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I am getting the following error:

The document could not be saved. You don't have permission

The error is not helpful at all because it does not point to where I don't have permission. To save the file, I need to Duplicate it each time, which is very painful. This time the error is from CleanWriterPro, but I have also received it from Numbers and TextEdit. Saving with TextMate works fine.

Permissions to the file are set up correctly according to Finder.

I think this must be some kind of problem with AutoSave permissions but despite googling with the error, I have not yet figured out what's wrong.

I found one possible culprit for this problem for me:

grant:Library joneskoo $ pwd
/Users/joneskoo/Library
grant:Library joneskoo $ ls -lad Autosave\ Information/
drwx------  2 root  staff  68 Sep 25  2010 Autosave Information/

Since Library is hidden in Lion, it needs to be made visible before the permissions can be fixed in Finder:

chflags nohidden ~/Library

After unhiding the Library, I opened the Get Information for Library, clicked the lock and selected "Apply to enclosing items" so that all files in Library made owned by me and no permissions for others.

However, CleanWriterPro is still not able to save the file in Documents, even though I repeated the step for Documents and Desktop. I could not reproduce the problem in Numbers now.

Repairing Disk permissions did not help.

Possibly related: I can't even rename files in Finder now under Documents without typing my password. Techrepublic: Introduction to OS X access control lists.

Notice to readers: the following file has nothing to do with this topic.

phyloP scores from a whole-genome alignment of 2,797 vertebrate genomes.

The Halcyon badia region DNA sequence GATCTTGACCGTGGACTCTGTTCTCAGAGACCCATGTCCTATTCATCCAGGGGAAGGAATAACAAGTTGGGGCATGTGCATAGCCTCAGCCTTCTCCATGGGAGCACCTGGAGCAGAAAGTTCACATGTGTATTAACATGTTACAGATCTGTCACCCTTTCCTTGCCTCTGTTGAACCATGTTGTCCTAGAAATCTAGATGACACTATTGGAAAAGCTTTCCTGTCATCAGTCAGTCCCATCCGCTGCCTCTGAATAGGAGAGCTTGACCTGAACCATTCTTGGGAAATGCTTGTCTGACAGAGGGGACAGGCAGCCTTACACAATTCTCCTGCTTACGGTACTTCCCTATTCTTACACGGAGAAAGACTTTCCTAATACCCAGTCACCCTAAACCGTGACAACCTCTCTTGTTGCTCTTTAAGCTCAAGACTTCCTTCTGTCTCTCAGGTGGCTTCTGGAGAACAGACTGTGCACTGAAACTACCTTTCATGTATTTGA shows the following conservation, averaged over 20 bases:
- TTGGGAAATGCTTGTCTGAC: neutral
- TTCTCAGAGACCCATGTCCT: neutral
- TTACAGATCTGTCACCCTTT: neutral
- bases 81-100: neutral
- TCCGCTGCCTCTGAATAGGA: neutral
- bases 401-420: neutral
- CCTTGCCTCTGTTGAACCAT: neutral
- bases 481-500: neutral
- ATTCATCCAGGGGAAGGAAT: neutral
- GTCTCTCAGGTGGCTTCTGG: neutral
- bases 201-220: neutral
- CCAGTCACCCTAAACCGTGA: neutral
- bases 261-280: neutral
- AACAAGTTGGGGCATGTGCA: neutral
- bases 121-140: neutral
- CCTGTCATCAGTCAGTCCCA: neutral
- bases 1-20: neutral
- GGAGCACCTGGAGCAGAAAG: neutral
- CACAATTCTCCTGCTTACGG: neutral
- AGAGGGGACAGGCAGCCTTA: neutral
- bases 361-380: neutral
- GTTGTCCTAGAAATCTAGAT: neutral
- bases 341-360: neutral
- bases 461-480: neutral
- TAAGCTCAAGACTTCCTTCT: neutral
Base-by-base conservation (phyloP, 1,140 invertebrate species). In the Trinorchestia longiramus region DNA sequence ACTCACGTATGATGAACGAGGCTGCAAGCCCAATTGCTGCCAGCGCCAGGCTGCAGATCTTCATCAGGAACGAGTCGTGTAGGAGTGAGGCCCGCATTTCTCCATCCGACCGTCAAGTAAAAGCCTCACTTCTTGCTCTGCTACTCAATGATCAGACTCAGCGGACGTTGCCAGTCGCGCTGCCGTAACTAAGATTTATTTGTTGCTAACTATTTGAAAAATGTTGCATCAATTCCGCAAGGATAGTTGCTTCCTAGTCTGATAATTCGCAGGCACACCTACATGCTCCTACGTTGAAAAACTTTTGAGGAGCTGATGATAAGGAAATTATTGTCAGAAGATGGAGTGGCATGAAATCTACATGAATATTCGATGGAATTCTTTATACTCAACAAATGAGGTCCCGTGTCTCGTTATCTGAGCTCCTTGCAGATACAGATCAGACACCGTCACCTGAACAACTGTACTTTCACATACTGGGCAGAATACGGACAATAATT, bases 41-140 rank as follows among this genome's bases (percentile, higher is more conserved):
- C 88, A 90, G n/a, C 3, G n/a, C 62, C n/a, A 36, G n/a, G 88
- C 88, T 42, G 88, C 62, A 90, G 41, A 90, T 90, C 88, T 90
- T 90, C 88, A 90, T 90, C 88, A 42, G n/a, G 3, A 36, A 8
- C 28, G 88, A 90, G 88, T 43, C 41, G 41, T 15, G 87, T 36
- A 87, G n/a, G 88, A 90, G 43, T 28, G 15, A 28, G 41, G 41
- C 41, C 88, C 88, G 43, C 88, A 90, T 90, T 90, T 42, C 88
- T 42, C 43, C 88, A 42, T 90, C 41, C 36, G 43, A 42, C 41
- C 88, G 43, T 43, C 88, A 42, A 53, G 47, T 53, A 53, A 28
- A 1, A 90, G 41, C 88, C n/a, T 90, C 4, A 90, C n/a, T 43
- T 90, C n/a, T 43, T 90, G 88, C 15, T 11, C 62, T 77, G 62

grant:~ joneskoo $ ls -led Documents/
drwxr-xr-x+ 44 joneskoo  staff  1496 Jan 17 06:55 Documents/
 0: group:everyone deny delete

I don't know what introduced that ACL, Finder? How can I remove it?

The question is: what are all the places I need to check to fix this problem?

  • There is something weird going on my with my Documents permissions now; even though I'm the owner, I need to type my password even to rename files in Documents. Unix permissions are fine. – joneskoo Jan 17 '12 at 5:00
  • The problem was extended ACLs. chmod -R -N Documents fixed the problem for CleanWriterPro. – joneskoo Jan 17 '12 at 5:25
  • I think I have figured where this problem originated. I created a new folder Foo and gave it chmod +a "everyone deny delete" Foo. I put one test file in the folder. Then I opened Finder, clicked the lock and "Apply to enclosing items". That actually copied the ACL to the test file => I could no longer rename that file. So APply to enclosed items is DANGEROUS and should not be used for Documents, Library or other special folders in Lion. – joneskoo Jan 17 '12 at 5:52
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I was able to fix the problem for CleanWriterPro by removing extended ACL from the affected directories (Documents, Desktop):

$ chmod -R -N Desktop Documents

For others with the same problem, I'd suggest checking the permissions of at least the following places:

  • ~/Library/Autosave Information
  • ~/Library/Containers – see Unsaved Files in OS X Lion
  • the folders containing the problematic files

Use the command

$ ls -le Documents

to show also the extended ACLs when looking at the problem. Finder will not show all ACL information.

There is a related discussion at Apple Discussion Forums, Lion Permissions Problem. It proposes the solution of removing all ACL from home directory and restoring the ACLs for some default folders. Please read the entire post from there; but the commands are:

chmod -R -N ~
chmod +a "everyone deny delete" ~/ ~/Desktop ~/Documents ~/Downloads ~/Library ~/Movies ~/Music ~/Pictures ~/Public

The ACL prevents the user from deleting or renaming the default folders.

An unintuitive but maybe safer(?) alternative is described at OS X Daily: Repair user permissions in Mac OS X Lion

  • Accepted my answer, it did work. I did not verify the resetpassword based solution in OS X Daily, but it seems like it could do the job, too. – joneskoo Apr 9 '12 at 18:54